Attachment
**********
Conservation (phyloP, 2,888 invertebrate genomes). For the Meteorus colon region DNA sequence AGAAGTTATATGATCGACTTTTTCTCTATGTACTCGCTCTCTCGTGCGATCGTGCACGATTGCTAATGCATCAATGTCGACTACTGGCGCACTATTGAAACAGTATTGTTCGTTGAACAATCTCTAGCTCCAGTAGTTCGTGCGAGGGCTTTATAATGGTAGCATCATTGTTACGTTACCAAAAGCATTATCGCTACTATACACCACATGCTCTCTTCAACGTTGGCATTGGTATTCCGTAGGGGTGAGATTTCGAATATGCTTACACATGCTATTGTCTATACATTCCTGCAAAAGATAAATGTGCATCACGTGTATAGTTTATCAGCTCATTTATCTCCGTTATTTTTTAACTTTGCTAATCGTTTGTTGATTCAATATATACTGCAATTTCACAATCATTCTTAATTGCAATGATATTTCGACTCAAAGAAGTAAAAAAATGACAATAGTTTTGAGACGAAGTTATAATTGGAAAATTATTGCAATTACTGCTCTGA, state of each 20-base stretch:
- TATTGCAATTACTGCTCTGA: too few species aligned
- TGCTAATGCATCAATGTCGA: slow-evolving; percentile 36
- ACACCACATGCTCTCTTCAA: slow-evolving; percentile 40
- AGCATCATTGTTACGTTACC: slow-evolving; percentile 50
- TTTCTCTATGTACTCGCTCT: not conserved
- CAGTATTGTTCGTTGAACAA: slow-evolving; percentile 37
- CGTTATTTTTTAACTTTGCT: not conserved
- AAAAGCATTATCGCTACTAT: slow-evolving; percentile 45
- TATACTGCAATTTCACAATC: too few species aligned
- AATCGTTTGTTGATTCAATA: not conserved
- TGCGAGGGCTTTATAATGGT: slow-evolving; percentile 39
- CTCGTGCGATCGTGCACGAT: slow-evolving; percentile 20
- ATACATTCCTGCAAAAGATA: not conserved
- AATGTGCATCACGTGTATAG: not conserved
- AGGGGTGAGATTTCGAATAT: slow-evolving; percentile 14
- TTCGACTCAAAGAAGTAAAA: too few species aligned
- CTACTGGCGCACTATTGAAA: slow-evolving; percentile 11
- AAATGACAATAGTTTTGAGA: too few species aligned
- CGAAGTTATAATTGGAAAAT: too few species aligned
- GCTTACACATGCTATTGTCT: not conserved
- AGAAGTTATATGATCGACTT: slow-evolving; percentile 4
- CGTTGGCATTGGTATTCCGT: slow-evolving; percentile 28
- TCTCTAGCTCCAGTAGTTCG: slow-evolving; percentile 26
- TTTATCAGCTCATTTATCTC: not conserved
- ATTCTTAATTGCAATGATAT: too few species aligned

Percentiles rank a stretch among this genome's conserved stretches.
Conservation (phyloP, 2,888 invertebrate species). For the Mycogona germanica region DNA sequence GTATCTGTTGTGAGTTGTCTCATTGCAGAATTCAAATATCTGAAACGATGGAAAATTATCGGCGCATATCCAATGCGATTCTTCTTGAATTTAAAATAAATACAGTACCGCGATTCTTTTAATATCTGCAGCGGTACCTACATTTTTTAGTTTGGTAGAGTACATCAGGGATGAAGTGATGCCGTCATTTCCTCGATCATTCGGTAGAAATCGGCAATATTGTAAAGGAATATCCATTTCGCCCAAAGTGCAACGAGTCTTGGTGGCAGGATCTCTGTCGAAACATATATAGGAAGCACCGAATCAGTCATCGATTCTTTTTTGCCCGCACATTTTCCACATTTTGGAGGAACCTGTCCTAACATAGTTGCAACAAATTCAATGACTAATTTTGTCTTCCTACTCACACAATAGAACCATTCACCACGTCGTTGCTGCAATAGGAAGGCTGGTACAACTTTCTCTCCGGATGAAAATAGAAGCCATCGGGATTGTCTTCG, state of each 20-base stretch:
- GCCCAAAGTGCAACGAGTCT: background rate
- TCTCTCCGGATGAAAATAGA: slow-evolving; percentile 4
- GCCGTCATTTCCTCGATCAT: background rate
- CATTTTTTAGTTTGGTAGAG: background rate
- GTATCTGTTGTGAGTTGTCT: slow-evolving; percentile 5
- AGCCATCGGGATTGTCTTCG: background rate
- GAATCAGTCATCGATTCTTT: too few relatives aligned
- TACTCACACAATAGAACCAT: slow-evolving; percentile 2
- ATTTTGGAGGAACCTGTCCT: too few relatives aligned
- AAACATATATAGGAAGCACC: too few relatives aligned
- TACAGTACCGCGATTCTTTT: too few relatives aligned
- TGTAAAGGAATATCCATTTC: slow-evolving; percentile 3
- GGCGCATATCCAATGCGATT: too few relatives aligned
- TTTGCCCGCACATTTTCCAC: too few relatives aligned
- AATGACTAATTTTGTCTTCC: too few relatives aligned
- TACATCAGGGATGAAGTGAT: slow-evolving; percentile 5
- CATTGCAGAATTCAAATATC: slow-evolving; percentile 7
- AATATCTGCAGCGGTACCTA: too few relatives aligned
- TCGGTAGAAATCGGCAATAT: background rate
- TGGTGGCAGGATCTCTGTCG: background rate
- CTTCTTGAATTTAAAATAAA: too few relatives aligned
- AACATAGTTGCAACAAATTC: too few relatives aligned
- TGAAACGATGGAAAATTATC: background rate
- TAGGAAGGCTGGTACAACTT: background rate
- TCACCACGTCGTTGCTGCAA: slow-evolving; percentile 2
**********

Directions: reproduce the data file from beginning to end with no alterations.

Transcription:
Conservation (phyloP, 2,888 invertebrate genomes). For the Meteorus colon region DNA sequence AGAAGTTATATGATCGACTTTTTCTCTATGTACTCGCTCTCTCGTGCGATCGTGCACGATTGCTAATGCATCAATGTCGACTACTGGCGCACTATTGAAACAGTATTGTTCGTTGAACAATCTCTAGCTCCAGTAGTTCGTGCGAGGGCTTTATAATGGTAGCATCATTGTTACGTTACCAAAAGCATTATCGCTACTATACACCACATGCTCTCTTCAACGTTGGCATTGGTATTCCGTAGGGGTGAGATTTCGAATATGCTTACACATGCTATTGTCTATACATTCCTGCAAAAGATAAATGTGCATCACGTGTATAGTTTATCAGCTCATTTATCTCCGTTATTTTTTAACTTTGCTAATCGTTTGTTGATTCAATATATACTGCAATTTCACAATCATTCTTAATTGCAATGATATTTCGACTCAAAGAAGTAAAAAAATGACAATAGTTTTGAGACGAAGTTATAATTGGAAAATTATTGCAATTACTGCTCTGA, state of each 20-base stretch:
- TATTGCAATTACTGCTCTGA: too few species aligned
- TGCTAATGCATCAATGTCGA: slow-evolving; percentile 36
- ACACCACATGCTCTCTTCAA: slow-evolving; percentile 40
- AGCATCATTGTTACGTTACC: slow-evolving; percentile 50
- TTTCTCTATGTACTCGCTCT: not conserved
- CAGTATTGTTCGTTGAACAA: slow-evolving; percentile 37
- CGTTATTTTTTAACTTTGCT: not conserved
- AAAAGCATTATCGCTACTAT: slow-evolving; percentile 45
- TATACTGCAATTTCACAATC: too few species aligned
- AATCGTTTGTTGATTCAATA: not conserved
- TGCGAGGGCTTTATAATGGT: slow-evolving; percentile 39
- CTCGTGCGATCGTGCACGAT: slow-evolving; percentile 20
- ATACATTCCTGCAAAAGATA: not conserved
- AATGTGCATCACGTGTATAG: not conserved
- AGGGGTGAGATTTCGAATAT: slow-evolving; percentile 14
- TTCGACTCAAAGAAGTAAAA: too few species aligned
- CTACTGGCGCACTATTGAAA: slow-evolving; percentile 11
- AAATGACAATAGTTTTGAGA: too few species aligned
- CGAAGTTATAATTGGAAAAT: too few species aligned
- GCTTACACATGCTATTGTCT: not conserved
- AGAAGTTATATGATCGACTT: slow-evolving; percentile 4
- CGTTGGCATTGGTATTCCGT: slow-evolving; percentile 28
- TCTCTAGCTCCAGTAGTTCG: slow-evolving; percentile 26
- TTTATCAGCTCATTTATCTC: not conserved
- ATTCTTAATTGCAATGATAT: too few species aligned

Percentiles rank a stretch among this genome's conserved stretches.
Conservation (phyloP, 2,888 invertebrate species). For the Mycogona germanica region DNA sequence GTATCTGTTGTGAGTTGTCTCATTGCAGAATTCAAATATCTGAAACGATGGAAAATTATCGGCGCATATCCAATGCGATTCTTCTTGAATTTAAAATAAATACAGTACCGCGATTCTTTTAATATCTGCAGCGGTACCTACATTTTTTAGTTTGGTAGAGTACATCAGGGATGAAGTGATGCCGTCATTTCCTCGATCATTCGGTAGAAATCGGCAATATTGTAAAGGAATATCCATTTCGCCCAAAGTGCAACGAGTCTTGGTGGCAGGATCTCTGTCGAAACATATATAGGAAGCACCGAATCAGTCATCGATTCTTTTTTGCCCGCACATTTTCCACATTTTGGAGGAACCTGTCCTAACATAGTTGCAACAAATTCAATGACTAATTTTGTCTTCCTACTCACACAATAGAACCATTCACCACGTCGTTGCTGCAATAGGAAGGCTGGTACAACTTTCTCTCCGGATGAAAATAGAAGCCATCGGGATTGTCTTCG, state of each 20-base stretch:
- GCCCAAAGTGCAACGAGTCT: background rate
- TCTCTCCGGATGAAAATAGA: slow-evolving; percentile 4
- GCCGTCATTTCCTCGATCAT: background rate
- CATTTTTTAGTTTGGTAGAG: background rate
- GTATCTGTTGTGAGTTGTCT: slow-evolving; percentile 5
- AGCCATCGGGATTGTCTTCG: background rate
- GAATCAGTCATCGATTCTTT: too few relatives aligned
- TACTCACACAATAGAACCAT: slow-evolving; percentile 2
- ATTTTGGAGGAACCTGTCCT: too few relatives aligned
- AAACATATATAGGAAGCACC: too few relatives aligned
- TACAGTACCGCGATTCTTTT: too few relatives aligned
- TGTAAAGGAATATCCATTTC: slow-evolving; percentile 3
- GGCGCATATCCAATGCGATT: too few relatives aligned
- TTTGCCCGCACATTTTCCAC: too few relatives aligned
- AATGACTAATTTTGTCTTCC: too few relatives aligned
- TACATCAGGGATGAAGTGAT: slow-evolving; percentile 5
- CATTGCAGAATTCAAATATC: slow-evolving; percentile 7
- AATATCTGCAGCGGTACCTA: too few relatives aligned
- TCGGTAGAAATCGGCAATAT: background rate
- TGGTGGCAGGATCTCTGTCG: background rate
- CTTCTTGAATTTAAAATAAA: too few relatives aligned
- AACATAGTTGCAACAAATTC: too few relatives aligned
- TGAAACGATGGAAAATTATC: background rate
- TAGGAAGGCTGGTACAACTT: background rate
- TCACCACGTCGTTGCTGCAA: slow-evolving; percentile 2